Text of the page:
The PlayStation Vita's immense power is provided by the 32-bit Quad-core ARM Cortex-A9 MPCore CPU - the same beating heart you'll find in many other devices including the iPad 2. Graphical grunt is thus supplied by the A9's defacto GPU of choice, the similarly quad core PowerVR Series5XT SGXMP+ chip.
That makes the Vita more graphically capable than the iPhone 4 or the iPad 2, despite its far more modest price point.
Memory is provided by 512MB RAM and 128MB VRAM for the GPU. There were rumours prior to launch that Sony was attempting to slash that memory allocation to 256MB in order to save money, but it's a good thing it's been left in.
That's because the Vita is able to hold even a game like Uncharted: Golden Abyss in stasis while you return to the Vita menus and change some settings etc. As soon as you want to return to the game, it resumes instantaneously, even if you put the console to sleep and leave it alone for 48 hours.
It's the same seamless experience you get with Sony's other games console, the PS3 which itself only has 256MB RAM.
Of course, the big stand-out feature of the Vita is that incredible screen. It's a real stunner, and discards with LCD tech to jump straight into bed with sexier, brighter and more efficient OLED.
It's a winning feature, and it packs a qHD resolution of 640x960. That doesn't make it the sharpest screen in the business - the iPhone 4S' retina display has a pixel density of 326ppi, while the Vita rocks up with just 220ppi - but it's plenty enough to make Vita's games resonate with graphical beauty beyond anything else on any other portable device.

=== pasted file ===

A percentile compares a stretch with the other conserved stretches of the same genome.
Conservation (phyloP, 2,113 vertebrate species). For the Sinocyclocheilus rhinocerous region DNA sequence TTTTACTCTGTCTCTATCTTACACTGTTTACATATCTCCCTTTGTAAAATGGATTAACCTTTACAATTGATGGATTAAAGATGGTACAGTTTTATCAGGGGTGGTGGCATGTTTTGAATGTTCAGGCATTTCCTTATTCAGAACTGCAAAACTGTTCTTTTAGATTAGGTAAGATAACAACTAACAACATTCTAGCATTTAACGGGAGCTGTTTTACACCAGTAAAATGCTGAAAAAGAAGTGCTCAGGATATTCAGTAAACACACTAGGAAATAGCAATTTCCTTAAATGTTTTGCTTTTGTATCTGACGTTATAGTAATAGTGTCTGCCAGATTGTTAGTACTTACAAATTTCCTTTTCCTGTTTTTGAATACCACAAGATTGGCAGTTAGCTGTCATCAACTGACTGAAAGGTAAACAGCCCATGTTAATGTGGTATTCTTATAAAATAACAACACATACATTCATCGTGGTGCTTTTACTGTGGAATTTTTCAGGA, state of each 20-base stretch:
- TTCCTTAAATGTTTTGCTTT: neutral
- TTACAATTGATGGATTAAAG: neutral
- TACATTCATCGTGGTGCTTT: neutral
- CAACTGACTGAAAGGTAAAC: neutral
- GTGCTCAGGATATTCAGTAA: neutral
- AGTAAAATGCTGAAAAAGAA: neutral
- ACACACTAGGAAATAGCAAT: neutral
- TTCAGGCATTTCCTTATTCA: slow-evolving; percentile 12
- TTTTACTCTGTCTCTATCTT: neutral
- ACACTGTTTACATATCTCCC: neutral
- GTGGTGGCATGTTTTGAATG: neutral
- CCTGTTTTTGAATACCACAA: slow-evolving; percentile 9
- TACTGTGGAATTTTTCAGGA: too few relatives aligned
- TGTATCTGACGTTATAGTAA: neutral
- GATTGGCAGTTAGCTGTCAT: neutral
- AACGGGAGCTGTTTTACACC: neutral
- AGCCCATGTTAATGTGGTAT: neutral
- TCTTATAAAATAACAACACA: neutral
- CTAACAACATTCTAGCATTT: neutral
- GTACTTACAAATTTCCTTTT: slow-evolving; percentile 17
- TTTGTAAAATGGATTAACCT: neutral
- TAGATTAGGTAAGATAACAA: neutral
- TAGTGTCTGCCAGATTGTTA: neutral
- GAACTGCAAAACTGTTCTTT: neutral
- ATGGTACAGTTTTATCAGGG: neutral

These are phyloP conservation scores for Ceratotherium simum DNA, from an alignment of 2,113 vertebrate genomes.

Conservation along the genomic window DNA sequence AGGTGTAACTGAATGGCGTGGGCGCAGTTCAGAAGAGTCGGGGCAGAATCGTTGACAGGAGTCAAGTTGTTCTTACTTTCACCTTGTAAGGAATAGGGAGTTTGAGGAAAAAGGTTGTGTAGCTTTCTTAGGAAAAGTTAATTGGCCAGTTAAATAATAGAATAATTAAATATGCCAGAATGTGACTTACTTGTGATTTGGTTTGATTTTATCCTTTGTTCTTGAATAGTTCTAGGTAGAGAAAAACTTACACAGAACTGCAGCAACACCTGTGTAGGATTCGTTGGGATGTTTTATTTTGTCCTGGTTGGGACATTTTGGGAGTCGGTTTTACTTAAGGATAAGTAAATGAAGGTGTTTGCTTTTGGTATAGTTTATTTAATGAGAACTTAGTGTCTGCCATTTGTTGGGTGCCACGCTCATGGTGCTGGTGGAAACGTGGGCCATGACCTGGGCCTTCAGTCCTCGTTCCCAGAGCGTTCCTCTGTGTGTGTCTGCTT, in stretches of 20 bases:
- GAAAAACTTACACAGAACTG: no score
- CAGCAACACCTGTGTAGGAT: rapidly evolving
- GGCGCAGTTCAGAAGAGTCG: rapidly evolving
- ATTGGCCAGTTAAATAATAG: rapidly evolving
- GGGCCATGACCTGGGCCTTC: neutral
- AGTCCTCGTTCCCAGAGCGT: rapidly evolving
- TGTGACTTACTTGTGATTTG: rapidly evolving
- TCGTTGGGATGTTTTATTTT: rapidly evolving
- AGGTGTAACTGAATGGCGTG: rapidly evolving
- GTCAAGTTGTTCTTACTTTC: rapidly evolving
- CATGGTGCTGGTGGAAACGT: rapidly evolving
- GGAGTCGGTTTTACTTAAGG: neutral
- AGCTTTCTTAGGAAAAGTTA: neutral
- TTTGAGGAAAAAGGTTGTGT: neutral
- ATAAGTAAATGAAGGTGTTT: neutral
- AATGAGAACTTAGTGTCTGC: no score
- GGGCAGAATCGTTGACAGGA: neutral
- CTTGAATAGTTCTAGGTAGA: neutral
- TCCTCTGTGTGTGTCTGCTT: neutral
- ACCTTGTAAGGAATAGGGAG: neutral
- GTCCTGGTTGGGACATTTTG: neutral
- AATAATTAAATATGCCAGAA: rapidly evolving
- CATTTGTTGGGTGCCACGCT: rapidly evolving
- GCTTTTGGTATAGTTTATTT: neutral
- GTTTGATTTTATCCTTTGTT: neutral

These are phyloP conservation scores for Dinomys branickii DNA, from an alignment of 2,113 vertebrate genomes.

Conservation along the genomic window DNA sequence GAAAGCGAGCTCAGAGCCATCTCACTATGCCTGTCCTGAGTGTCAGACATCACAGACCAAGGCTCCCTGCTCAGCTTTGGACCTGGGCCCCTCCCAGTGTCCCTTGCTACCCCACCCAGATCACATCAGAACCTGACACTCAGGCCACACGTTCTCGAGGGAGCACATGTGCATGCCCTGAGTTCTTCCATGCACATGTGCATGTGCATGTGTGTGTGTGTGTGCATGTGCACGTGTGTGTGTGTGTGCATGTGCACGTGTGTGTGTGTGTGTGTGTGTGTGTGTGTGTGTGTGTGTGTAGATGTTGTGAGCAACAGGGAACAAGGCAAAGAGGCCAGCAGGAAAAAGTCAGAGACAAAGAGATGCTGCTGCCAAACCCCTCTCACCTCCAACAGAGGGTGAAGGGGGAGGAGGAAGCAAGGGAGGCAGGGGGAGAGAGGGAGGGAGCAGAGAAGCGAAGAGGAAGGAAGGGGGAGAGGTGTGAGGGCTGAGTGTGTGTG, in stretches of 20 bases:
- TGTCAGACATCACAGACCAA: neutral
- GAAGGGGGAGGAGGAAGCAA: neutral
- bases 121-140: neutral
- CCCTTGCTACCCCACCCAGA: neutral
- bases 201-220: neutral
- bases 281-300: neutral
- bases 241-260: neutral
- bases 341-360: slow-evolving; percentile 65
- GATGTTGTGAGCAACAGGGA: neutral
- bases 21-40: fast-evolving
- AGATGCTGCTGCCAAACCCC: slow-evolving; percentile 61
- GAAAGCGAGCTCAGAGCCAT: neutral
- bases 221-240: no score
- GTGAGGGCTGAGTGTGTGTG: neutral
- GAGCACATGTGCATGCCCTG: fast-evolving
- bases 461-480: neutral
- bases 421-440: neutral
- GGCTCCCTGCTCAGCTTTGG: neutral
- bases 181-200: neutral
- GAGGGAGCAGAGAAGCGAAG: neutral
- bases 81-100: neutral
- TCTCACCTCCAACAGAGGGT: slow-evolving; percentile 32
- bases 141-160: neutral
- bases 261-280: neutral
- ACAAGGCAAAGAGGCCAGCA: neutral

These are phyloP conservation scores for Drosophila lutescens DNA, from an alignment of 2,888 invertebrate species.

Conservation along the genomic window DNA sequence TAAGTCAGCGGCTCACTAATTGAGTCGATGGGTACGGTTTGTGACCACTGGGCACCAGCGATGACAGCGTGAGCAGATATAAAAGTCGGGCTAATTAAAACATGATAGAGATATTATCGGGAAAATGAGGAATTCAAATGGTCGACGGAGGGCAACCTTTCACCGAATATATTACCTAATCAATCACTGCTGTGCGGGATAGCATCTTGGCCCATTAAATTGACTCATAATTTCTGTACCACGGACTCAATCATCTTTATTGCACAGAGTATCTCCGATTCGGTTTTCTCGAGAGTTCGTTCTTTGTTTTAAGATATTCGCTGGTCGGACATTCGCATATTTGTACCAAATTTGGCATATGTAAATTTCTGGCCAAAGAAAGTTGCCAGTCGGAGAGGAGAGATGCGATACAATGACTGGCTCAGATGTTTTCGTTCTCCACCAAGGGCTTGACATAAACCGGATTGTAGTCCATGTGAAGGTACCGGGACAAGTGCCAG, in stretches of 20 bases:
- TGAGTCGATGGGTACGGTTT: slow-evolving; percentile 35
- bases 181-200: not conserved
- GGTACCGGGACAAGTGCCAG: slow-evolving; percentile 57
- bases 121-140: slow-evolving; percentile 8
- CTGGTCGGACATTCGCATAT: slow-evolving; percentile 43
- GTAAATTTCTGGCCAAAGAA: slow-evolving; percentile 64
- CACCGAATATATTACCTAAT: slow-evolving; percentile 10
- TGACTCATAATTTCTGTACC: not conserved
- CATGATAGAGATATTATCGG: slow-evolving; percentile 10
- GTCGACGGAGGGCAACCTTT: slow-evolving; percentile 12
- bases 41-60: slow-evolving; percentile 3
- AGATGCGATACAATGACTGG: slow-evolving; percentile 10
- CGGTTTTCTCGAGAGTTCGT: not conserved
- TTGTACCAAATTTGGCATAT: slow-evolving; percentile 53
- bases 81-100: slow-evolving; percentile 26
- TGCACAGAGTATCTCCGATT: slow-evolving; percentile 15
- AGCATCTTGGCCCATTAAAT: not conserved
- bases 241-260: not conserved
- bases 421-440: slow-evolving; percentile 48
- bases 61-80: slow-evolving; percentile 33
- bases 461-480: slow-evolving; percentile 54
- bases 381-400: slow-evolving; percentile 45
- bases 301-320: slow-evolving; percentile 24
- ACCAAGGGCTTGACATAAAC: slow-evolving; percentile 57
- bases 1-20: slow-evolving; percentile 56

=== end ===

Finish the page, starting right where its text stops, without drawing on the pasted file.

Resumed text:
It's a capacitive touchscreen jobby too, which means you use gestures on the screen to navigate the PS Vita's brand new interface, instead of using the D-Pad, and most games make heavy use of that touch input too.
Underneath the screen you've also got three-axis accelerometer and gyroscopes, meaning you can control many of your games simply by moving the device in your hand.
This enables you to aim simply by moving the device around - great for games like Uncharted, though if you're sitting down you might need a swivel chair or things start to get tricky!
No internal storage
As we mentioned on the previous page, one criminal drawback is the lack of internal storage. For this, Sony really needs to take a long, hard look at itself because it's really not a very clever move. Talk about a put-off.
So in addition to the console, you'll have to fork out for one of Sony's proprietary Vita memory cards, essentially a proprietary stick similar in shape but smaller than an SD card.
When you buy games, they'll come on their own cartridge-style cards with storage space for saves and updates so if you're only gaming it's less of a concern.
The device has two ports, one for the generic memory card and one for game cartridges. So if you want to take music, pictures or videos with you, or if you want to download digital-only games from the Sony Entertainment Network, you'll have to pay extra for the Vita storage cards. There are a range of sizes planned from 2-16GB and you probably won't like the prices.
Pricing for cards at launch was obscene. Fortunately, Sony realised this (probably when they noticed nobody was buying the cards and/or the handheld and slashed prices earlier this year.
Now, you can grab a 4GB card for $19, an 8GB card for $25, and a 16GB card for $44.
Connection-wise both models come with standard Bluetooth and WiFi connections while the 3G model also includes, well a 3G connection.
In Australia the 3G service is provided by Vodafone, and the price tag includes a free 4GB memory card, plus a prepaid SIM card..